Do We Need a Speedometer for Artificial Intelligence?

MICROSOFT has achieved a new record for the accuracy of software that transcribes speech. Its system missed just one in 20 words on a standard collection of phone call recordings—matching humans.

The result is the latest in a string of recent findings that some view as proof that advances in artificial intelligence are accelerating, threatening to upend the economy. Some software has proved itself better than people at recognizing objects such as cars or cats in images, and Google’s AlphaGo software has overpowered multiple Go champions—a feat that until recently was considered a decade or more away. Companies are eager to build on this progress; mentions of AI on corporate earnings calls have grown more or less exponentially.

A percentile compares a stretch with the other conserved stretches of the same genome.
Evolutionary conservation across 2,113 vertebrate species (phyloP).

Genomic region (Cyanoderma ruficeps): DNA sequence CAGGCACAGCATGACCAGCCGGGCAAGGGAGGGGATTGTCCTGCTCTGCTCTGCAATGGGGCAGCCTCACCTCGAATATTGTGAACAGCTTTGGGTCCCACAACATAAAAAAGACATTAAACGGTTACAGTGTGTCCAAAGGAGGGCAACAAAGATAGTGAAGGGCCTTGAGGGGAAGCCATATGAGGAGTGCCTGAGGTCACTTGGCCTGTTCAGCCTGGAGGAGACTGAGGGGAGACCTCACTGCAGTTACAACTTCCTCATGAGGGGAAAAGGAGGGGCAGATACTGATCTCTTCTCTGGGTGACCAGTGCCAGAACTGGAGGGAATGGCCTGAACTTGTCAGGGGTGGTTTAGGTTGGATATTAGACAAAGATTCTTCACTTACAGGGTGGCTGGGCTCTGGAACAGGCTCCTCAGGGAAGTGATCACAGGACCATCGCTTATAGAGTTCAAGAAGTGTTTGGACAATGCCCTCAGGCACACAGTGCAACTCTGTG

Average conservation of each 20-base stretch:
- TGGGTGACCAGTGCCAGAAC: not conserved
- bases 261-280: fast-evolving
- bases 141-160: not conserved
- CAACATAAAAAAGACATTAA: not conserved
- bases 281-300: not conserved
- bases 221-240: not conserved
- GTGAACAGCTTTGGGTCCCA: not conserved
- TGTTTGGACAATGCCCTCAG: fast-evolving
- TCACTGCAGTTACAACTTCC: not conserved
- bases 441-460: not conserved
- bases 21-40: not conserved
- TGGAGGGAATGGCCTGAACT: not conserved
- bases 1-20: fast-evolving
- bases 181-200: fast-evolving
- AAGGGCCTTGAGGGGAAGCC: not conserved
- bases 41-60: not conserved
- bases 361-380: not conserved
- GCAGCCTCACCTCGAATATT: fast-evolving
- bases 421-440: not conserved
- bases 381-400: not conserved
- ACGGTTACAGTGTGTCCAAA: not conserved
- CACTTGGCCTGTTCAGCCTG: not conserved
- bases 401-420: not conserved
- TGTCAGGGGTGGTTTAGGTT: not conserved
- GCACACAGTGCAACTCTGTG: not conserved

Some AI observers are trying to develop a more exact picture of how fast the technology is advancing.

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Mike Rawson

Mike Rawson has recently re-awoken a long-standing interest in robots and our automated future. He lives in London with a single android - a temperamental vacuum cleaner - but is looking forward to getting more cyborgs soon.

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Do We Need a Speedometer for Artificial Intelligence?

by Mike Rawson time to read: 1 min
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